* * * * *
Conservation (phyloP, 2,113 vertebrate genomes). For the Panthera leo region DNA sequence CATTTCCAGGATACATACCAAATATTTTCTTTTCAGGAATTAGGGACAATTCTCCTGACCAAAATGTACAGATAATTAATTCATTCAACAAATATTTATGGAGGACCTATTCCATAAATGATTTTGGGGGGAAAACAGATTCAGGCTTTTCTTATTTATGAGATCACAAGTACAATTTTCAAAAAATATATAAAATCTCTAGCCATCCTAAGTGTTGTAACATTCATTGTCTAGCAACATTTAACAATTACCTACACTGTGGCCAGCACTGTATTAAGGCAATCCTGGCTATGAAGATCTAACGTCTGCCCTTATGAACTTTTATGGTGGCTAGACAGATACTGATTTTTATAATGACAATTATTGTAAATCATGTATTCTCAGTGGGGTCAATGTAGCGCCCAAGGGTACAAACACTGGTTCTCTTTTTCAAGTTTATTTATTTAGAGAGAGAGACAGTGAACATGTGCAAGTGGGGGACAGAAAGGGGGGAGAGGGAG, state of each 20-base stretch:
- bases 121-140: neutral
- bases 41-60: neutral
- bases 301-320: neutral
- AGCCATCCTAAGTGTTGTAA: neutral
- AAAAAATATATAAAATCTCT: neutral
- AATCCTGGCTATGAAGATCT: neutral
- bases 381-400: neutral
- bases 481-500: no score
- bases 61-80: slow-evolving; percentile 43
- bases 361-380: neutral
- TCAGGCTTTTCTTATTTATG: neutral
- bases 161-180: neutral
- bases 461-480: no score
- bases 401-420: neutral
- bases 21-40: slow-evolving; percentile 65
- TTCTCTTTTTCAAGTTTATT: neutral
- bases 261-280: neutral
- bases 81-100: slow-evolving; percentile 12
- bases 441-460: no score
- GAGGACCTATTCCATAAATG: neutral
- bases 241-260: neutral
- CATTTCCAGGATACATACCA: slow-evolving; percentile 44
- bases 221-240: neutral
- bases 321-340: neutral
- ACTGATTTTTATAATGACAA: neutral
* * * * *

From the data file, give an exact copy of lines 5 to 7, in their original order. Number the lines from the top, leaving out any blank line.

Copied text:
- AGCCATCCTAAGTGTTGTAA: neutral
- AAAAAATATATAAAATCTCT: neutral
- AATCCTGGCTATGAAGATCT: neutral